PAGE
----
The 2022 real estate market felt like a roller coaster ride with sharp turns, rising and falling home prices, and soaring interest rates. Many home buyers were forced to put their dreams of buying a new home on hold. If you're hoping to buy a home in 2023, our real estate agents have important tips that will put you on the road to successful home ownership.
Keep a Close Eye on Your Credit
If you're planning to buy a home, your credit rating will have a big impact on your loan approval. When you apply for a mortgage loan, lenders will pull your credit report to check your credit score, payment history, and debt-to-income ratio. Late payments, outstanding loans, credit card debt, and a high debt-to-income ratio can cause mortgage lenders to deny your loan.
If you're buying a house, a home inspection will help you uncover problems before you close the deal. Although lenders don't always require them, our real estate agents know they can detect hidden problems in a home that can cost you a lot of money down the road. Take a look at nine important questions to ask your home inspector before, during, and after the inspection.
What do you charge?
Most home inspection rates range from $300 to $600, depending on the size of the house and the going rate in the real estate market where you live. Ask the inspector about the charge in advance because payment is usually required on the day of the inspection.
What do you check?
Most home inspectors check the roof, the basement, the foundation, and the visible structure of the house, but they don't cut into walls to check for hidden problems. If they suspect electrical or plumbing problems, they will note it on their report and refer you to an electrician or plumber for further inspections.
Can I join the inspection?
The answer should be yes! Good inspectors want homeowners to join the inspection and ask questions about important systems in the house. If an inspector doesn't want you tagging along, it's best to look for a different inspector.
What does this mean?
During your home inspection, the inspector will point out potential problems that may require repairs. If the inspector notes missing roof shingles, rotten floorboards, or leaks in the basement, ask about possible repairs and how much those repairs may cost.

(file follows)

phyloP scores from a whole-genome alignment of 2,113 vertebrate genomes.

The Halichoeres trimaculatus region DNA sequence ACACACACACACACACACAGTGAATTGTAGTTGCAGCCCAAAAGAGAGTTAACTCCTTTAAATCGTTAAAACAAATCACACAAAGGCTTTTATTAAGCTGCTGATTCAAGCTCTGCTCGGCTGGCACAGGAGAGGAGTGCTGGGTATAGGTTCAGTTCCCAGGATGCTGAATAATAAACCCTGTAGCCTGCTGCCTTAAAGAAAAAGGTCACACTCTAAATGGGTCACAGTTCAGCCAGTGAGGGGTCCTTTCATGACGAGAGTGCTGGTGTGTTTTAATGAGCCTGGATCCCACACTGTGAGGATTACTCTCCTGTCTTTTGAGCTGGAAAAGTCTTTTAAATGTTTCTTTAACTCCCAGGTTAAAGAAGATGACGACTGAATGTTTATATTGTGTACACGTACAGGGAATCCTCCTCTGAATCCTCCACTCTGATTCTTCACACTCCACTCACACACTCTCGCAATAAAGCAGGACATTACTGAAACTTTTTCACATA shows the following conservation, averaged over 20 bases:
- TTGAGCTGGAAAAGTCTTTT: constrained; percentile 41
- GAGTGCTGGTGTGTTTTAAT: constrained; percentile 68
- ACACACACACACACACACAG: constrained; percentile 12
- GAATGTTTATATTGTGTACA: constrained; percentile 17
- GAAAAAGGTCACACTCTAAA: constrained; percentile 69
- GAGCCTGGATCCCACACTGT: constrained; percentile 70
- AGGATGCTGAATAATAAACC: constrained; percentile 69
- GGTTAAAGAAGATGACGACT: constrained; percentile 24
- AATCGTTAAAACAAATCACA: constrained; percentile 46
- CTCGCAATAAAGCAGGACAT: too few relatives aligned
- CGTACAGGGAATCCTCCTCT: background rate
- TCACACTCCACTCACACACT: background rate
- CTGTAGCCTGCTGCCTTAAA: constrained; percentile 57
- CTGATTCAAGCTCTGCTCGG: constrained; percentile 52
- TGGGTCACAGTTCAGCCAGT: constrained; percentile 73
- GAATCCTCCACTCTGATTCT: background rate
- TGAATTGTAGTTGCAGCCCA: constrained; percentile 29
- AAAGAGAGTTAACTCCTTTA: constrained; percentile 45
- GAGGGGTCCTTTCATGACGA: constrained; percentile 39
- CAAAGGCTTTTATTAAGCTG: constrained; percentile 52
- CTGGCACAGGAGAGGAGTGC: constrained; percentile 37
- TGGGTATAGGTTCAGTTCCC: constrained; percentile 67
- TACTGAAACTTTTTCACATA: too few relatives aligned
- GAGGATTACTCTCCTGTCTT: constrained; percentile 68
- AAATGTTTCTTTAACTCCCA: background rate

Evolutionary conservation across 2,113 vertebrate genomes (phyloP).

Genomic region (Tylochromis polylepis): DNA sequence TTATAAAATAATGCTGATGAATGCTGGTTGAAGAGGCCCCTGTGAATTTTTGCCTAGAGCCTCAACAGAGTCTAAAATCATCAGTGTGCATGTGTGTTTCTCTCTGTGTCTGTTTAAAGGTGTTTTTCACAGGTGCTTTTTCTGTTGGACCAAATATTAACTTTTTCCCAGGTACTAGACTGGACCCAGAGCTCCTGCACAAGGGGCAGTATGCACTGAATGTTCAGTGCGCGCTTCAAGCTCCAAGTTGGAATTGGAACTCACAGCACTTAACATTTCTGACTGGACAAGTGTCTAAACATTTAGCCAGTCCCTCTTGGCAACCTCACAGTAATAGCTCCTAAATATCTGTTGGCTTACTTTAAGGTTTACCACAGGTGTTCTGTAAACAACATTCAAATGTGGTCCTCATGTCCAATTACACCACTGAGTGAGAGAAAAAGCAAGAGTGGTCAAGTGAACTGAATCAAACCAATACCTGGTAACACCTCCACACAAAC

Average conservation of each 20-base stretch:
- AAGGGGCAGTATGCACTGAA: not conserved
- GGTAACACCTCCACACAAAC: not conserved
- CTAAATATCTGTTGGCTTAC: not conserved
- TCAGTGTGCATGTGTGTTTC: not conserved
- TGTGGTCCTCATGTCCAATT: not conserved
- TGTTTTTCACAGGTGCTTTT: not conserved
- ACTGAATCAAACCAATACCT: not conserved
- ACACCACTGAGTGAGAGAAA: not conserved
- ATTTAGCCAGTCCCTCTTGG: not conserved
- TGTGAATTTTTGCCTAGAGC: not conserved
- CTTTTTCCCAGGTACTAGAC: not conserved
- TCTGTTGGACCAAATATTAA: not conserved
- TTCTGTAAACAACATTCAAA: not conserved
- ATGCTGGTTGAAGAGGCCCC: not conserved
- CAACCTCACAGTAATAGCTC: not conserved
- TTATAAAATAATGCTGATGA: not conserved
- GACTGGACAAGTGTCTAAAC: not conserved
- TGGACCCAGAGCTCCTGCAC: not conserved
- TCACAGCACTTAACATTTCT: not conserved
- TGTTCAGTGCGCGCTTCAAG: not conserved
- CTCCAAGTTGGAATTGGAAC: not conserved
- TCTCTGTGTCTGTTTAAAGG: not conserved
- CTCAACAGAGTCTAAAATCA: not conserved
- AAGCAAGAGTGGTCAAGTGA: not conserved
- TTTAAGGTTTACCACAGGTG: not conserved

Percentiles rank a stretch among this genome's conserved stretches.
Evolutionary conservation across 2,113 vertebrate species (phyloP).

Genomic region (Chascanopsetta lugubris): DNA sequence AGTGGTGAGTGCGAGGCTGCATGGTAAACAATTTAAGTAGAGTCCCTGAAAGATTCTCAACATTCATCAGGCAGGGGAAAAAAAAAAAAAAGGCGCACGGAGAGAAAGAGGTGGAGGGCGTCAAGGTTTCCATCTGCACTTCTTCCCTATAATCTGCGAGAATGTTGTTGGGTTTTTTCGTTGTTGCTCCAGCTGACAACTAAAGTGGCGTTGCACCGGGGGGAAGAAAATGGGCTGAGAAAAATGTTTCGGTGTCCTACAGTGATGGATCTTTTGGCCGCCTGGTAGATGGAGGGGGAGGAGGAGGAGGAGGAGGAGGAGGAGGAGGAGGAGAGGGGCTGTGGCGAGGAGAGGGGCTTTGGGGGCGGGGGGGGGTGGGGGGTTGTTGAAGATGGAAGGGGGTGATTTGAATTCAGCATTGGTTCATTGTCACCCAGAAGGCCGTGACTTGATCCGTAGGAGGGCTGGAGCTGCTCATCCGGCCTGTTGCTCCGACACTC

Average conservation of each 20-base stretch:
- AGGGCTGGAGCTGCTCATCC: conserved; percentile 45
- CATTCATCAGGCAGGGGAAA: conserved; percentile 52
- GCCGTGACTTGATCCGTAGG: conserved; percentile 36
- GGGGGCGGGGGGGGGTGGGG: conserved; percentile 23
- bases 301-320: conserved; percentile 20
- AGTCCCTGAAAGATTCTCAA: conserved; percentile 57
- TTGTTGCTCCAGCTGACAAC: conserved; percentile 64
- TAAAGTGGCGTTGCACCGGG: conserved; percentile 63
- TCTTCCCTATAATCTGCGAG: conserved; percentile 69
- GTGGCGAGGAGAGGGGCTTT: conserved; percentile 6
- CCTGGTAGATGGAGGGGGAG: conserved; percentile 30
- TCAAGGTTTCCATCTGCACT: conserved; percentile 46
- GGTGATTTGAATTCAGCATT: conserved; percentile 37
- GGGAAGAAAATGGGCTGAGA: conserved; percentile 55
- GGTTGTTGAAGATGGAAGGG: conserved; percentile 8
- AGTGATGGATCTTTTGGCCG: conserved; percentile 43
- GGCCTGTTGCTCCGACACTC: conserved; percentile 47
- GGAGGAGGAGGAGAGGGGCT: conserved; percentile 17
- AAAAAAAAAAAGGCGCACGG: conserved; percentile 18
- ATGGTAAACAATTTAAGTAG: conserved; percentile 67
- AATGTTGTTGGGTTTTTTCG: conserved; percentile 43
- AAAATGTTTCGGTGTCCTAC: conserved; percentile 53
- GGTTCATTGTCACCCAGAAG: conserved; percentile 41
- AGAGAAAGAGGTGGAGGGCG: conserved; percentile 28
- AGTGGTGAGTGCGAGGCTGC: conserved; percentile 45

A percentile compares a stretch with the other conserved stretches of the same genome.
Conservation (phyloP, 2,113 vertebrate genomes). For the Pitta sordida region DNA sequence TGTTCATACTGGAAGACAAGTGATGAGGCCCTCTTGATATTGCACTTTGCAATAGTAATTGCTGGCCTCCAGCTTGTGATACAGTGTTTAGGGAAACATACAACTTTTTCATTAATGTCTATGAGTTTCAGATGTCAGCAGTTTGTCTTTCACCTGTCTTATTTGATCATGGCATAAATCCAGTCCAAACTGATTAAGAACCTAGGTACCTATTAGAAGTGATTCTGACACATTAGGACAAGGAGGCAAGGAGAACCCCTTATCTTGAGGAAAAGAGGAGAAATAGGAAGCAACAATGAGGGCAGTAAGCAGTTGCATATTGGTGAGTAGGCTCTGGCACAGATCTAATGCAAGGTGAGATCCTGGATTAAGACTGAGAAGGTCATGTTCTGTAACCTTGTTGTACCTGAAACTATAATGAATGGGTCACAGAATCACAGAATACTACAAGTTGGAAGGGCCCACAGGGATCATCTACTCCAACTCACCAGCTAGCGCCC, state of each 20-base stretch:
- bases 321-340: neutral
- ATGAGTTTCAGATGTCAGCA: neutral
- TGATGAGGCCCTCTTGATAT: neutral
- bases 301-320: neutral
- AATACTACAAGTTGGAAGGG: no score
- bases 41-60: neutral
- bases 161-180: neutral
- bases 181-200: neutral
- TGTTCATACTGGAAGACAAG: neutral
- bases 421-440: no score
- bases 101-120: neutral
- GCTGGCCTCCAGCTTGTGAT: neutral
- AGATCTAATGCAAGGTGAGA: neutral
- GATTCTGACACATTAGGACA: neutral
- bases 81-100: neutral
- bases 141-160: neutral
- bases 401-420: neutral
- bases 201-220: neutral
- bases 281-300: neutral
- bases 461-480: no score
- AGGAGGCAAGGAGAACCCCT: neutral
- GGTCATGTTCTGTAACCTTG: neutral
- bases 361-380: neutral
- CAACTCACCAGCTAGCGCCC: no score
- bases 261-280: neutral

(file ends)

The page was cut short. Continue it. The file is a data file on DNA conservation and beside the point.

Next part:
Should I be worried about this?
Don't be afraid to ask questions if you spot potential problems. If you notice water spots on the ceiling, uneven floors, mold under the sink, or musty odors, talk to the inspector about your concerns, especially if you're looking at D.C. homes for sale that are over 50 years old.
How do I maintain this?
If you're looking at older homes, they may have inadequate electrical panels to support your lighting, electronics, and new appliances. Instead of central air and heat, you may find a boiler system in the basement. Ask your inspector about necessary maintenance and the costs of upgrades.
Where are the electrical box and water shut-off valves?
Many homebuyers have no idea where the electrical box and water shut-off valves are located until they have an emergency and need to find them. Ask your home inspector to point them out, so you're prepared in advance for an unexpected electrical outage or broken pipe under the house.
What are your biggest concerns?
At the end of the inspection, your inspector will give you a summary of his results and forward a written report within a few days. This is a good time to address your concerns and ask the inspector about his major concerns. Make a punch list of flagged problems, so you can follow up on the costs of potential repairs and talk to your real estate agent about contingencies.
Should I call other professionals?
If your home inspector is concerned about specific problems like a damaged roof, electrical wiring, poor insulation, water leaks, rotten flooring or siding, or termites, you should follow up with a roofer, an electrician, a plumber, and a termite company. The home inspector can only note the problems but can't tell you how extensive they are or how much repairs will cost.
If you're considering a move to D.C., contact us about neighborhoods, homes, and prices that fit your family's lifestyle.
So you've just finished shopping for D.C. homes for sale, congratulations! Now it's time to begin making that new home your own. There are some maintenance tasks that you'll want to take care of quickly in order to make the transition to your new home as smooth and stress-free as possible. Our real estate agents have all the details on common home maintenance tasks for first-time buyers and the tools that you'll need for the job.
Buying a house starts with smart financial planning, and when you're in the market for a home, it's never too early to start saving. How much should you save, and what costs exactly will that money be going toward? While the exact details depend on the type of home and market, there are plenty of general guidelines you can use to come up with a plan. Our real estate agents have the details on how much you'll need when saving up for a house.